The orientation of producing more food, associated with fertilizer overuse, particularly nitrogen (N), has caused a deterioration in soil physical, chemical, and microbiological properties and functions and increased soil and water pollution. With increasing pressure to meet global food demand while fostering environmental sustainability, a paradigm shift is needed to a more judicious use of N fertilizer.
Optimal nutrient management in rice is important for food security, climate change mitigation, adaptation and transformation, and attainment of several sustainable development goals. Fertilizer use has reduced agriculture expansion into natural ecosystems by increasing crop productivity on existing land. However, while yields increased with fertilizer use in the 1960s, they stagnated in intensive rice systems in the mid- 1980s despite the development of varieties with greater yield potential. This resulted in large yield gaps.
This was largely due to excessive or imbalanced fertilizer use based on increased reliance on blanket fertilizer application, coupled with a rapid decline in the efficiency of fertilizer uptake by plants, indicating that increased fertilizer use outpaced yield improvements. The orientation of producing more food, associated with fertilizer overuse, particularly nitrogen (N), has caused a deterioration in soil physical, chemical, and microbiological properties and functions and increased soil and water pollution. With increasing pressure to meet global food demand while fostering environmental sustainability, a paradigm shift is needed to a more judicious use of N fertilizer.
About 50% of global N fertilizer is applied to major cereals: Zea mays (maize; 17%), Triticum aestivum (wheat; 18%), and Oryza sativa (rice; 16%) . However, globally, N use efficiency, a measure of the short-term balance between N used for grain production and N lost to the environment, has remained below 40%, indicating that more than 60% of applied N remains unused or is lost from soil. Increasing N use efficiency in rice agri-food systems becomes all the more important, given that the commodity is a staple food for more than half the global population.
More than 90% of the rice is produced in Asia, mostly by smallholder farmers. Due to high subsidy on urea fertilizer, farmers tend to apply large quantities of N fertilizer in excess of plant requirements . However, grain yield response diminishes as N fertilizer rate increases and may cause lodging and susceptibility to pest and disease damage when overapplied.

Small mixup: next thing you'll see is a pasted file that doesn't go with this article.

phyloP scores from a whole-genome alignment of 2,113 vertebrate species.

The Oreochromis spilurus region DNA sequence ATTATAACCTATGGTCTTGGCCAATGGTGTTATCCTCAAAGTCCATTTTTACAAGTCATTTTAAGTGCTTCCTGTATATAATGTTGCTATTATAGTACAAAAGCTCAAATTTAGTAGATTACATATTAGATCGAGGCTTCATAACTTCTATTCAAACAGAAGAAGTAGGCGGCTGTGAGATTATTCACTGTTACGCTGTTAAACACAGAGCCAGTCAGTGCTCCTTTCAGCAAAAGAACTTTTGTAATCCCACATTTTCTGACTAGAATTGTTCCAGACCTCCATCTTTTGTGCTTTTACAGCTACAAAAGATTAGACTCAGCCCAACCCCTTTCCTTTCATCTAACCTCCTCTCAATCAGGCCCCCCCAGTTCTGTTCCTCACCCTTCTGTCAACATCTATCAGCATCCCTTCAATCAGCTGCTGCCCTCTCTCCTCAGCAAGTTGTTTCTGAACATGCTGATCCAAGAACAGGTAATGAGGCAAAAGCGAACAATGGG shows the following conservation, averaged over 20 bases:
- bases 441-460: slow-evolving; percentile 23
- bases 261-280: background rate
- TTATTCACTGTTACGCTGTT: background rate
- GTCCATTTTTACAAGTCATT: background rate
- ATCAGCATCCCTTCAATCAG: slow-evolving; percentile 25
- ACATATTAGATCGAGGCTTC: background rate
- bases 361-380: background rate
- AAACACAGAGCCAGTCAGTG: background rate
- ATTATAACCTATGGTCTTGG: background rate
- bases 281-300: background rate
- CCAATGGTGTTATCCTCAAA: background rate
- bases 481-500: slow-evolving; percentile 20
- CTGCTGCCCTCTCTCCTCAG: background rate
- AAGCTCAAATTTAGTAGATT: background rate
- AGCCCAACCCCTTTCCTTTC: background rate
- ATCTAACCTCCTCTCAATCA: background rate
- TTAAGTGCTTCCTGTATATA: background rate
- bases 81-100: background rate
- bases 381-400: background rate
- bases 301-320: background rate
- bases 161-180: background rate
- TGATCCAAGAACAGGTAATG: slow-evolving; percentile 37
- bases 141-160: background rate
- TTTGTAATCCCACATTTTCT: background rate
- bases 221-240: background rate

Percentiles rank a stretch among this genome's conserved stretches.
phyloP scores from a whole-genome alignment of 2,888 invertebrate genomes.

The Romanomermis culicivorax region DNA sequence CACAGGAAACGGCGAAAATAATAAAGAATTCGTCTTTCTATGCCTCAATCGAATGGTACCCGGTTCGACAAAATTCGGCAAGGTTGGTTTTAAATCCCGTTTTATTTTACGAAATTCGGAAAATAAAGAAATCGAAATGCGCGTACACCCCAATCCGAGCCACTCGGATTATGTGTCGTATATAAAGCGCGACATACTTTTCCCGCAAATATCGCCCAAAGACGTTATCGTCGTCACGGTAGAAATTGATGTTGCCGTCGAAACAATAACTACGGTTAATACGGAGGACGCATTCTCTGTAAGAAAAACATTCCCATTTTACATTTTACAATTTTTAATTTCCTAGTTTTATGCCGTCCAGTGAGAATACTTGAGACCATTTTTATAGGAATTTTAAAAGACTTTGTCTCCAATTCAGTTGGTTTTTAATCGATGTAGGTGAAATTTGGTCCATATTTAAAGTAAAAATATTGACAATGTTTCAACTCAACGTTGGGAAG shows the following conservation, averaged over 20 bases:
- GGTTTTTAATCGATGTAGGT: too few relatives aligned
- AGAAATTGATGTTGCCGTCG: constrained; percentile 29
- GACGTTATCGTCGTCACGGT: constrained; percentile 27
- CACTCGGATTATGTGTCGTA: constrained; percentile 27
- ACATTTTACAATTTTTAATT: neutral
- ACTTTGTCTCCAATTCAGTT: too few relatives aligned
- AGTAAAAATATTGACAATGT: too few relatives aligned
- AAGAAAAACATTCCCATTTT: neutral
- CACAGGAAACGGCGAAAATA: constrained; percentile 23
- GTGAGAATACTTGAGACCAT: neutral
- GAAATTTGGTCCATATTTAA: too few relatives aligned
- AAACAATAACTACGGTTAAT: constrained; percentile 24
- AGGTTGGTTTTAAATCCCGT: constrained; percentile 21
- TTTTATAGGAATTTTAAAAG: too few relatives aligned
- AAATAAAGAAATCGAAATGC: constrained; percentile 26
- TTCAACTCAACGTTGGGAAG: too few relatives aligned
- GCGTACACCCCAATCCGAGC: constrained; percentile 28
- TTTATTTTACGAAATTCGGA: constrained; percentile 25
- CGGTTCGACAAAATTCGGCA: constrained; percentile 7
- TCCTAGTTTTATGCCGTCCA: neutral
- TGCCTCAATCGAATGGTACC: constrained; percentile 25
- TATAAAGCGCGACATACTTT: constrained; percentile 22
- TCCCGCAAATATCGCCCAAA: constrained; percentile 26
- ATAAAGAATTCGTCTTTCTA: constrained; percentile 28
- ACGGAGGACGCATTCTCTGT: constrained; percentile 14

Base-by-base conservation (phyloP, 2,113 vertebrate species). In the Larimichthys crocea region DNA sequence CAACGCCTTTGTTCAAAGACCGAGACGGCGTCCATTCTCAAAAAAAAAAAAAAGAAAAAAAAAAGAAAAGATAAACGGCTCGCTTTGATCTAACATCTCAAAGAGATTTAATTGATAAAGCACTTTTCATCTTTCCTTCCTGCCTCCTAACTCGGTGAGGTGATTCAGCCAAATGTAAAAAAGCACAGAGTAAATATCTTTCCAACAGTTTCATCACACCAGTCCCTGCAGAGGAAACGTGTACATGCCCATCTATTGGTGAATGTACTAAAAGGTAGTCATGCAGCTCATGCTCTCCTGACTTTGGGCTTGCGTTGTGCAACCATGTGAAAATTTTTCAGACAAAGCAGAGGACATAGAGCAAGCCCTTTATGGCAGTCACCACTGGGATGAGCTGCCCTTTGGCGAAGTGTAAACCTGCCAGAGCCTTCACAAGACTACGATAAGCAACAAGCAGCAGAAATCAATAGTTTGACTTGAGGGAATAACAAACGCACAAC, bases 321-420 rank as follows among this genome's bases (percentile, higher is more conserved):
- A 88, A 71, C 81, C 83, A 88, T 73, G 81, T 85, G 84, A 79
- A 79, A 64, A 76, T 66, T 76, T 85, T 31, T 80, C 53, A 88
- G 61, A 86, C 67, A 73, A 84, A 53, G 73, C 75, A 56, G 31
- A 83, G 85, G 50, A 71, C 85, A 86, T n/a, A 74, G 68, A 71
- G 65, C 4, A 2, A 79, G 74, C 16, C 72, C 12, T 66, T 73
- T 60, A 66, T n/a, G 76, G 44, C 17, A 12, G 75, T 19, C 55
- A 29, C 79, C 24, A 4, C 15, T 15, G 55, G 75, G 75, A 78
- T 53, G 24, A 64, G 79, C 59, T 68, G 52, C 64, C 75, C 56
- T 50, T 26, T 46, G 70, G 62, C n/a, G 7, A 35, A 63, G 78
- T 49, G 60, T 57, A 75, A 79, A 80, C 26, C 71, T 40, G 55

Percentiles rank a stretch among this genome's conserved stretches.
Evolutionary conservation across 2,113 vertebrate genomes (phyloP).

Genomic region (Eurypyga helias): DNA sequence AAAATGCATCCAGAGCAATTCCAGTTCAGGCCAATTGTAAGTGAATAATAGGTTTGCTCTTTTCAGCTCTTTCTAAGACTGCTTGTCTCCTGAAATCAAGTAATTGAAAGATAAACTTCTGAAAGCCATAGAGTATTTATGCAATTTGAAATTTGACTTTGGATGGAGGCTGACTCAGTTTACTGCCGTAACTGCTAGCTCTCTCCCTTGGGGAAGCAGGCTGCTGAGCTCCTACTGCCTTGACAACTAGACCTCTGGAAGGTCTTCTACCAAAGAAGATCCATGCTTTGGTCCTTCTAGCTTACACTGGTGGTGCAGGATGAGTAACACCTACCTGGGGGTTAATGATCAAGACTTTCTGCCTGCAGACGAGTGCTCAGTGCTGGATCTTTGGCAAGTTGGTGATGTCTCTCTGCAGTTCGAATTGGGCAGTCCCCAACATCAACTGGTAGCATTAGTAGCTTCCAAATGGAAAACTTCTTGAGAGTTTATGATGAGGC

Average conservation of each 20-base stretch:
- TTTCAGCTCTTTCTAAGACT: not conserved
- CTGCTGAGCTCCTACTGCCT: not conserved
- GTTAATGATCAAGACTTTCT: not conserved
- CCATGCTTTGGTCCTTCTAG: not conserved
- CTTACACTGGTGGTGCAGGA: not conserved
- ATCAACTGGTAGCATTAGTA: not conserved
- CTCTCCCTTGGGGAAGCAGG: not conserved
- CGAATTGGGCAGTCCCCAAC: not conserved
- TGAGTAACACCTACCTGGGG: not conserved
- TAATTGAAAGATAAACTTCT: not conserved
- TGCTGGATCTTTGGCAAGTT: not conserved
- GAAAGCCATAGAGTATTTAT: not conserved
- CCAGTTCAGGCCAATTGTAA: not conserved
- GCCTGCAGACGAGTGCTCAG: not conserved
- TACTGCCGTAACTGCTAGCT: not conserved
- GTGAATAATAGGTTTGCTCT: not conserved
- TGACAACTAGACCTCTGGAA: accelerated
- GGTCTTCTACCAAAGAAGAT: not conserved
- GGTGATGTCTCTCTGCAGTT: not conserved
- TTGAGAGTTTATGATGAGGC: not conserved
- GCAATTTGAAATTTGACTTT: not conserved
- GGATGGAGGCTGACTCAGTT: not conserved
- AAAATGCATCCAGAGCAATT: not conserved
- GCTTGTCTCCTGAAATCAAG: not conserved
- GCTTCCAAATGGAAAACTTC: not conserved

Excess reactive N has detrimental effects in agroecosystems, such as nitrous oxide emissions, increased soil acidity, decreased biodiversity, and groundwater contamination . In rice production, farmers apply large amounts of N fertilizer to maximize yield, but only 20–50% of N is taken up by the crop. This is largely due to farmers applying large quantities of N fertilizer at early growth stages when the rice plants have not fully developed the root system. The resulting loss of the appliedN, which is amobile nutrient leads to increased water and land pollution and greenhouse gas (GHG) emissions.
There is a need for tailored solutions that are sustainable andmeet the increasing global demand for food, feed, and energy while protecting the environment. Rice production also needs to be profitable for farmers; this can be partly achieved by farmers applying appropriate types and amounts of fertilizers. Fertilizers typically constitute 20% of the input costs in rice production and achieving efficient fertilizer management is challenging in smallholder farming systems where soils and cropmanagement can vary even within short distances.
Site-specific nutrient management (SSNM) enable farmers to apply adequate and appropriate amounts of nutrients to suit soil, crop variety, and climate, hence mitigating the potential trade-offs between productivity and environmental health.
Our mini-review clearly shows that SSNM in rice cropping systems increases rice yield, profit, and N use efficiency while reducing N losses and GHG emissions when compared with the farmer practice. The superior performance of SSNM compared to the farmer practice is mainly due to better distribution with more splits ofNfertilizer during the growing season coupled with balanced fertilization.
However, SSNM has mainly focused on the major nutrients, ignoring micronutrients, and thus, impacting human nutrition for those whose diets are rice-based, while potentially mining the soils of the micronutrients. SSNM-based digital decision support tools enable dissemination of SSNM recommendations at scale, but this requires a pluralistic approach that fosters collaboration among multiple organizations and service providers with support from governments.
Additionally, linking the digital tools with GIS and remote sensing tools allows fine-tuning of SSNM recommendations, addressing the huge spatial variability in smallholder farming systems. SSNM research and evaluation has focused on favorable environments in Asia, despite the increasing demand and production in Africa.
More research is needed on SSNM under diverse management practices, such as direct seeding, and in marginal environments along with quantification of nutrient losses, along with inter-disciplinary approaches to enhance farmer uptake of SSNM.
Read the study:
Chivenge P, Sharma S, Bunquin MA, Hellin J (2021) Improving Nitrogen Use Efficiency—A Key for Sustainable Rice Production Systems. Frontiers in Sustainable Food Systems Vol. 5.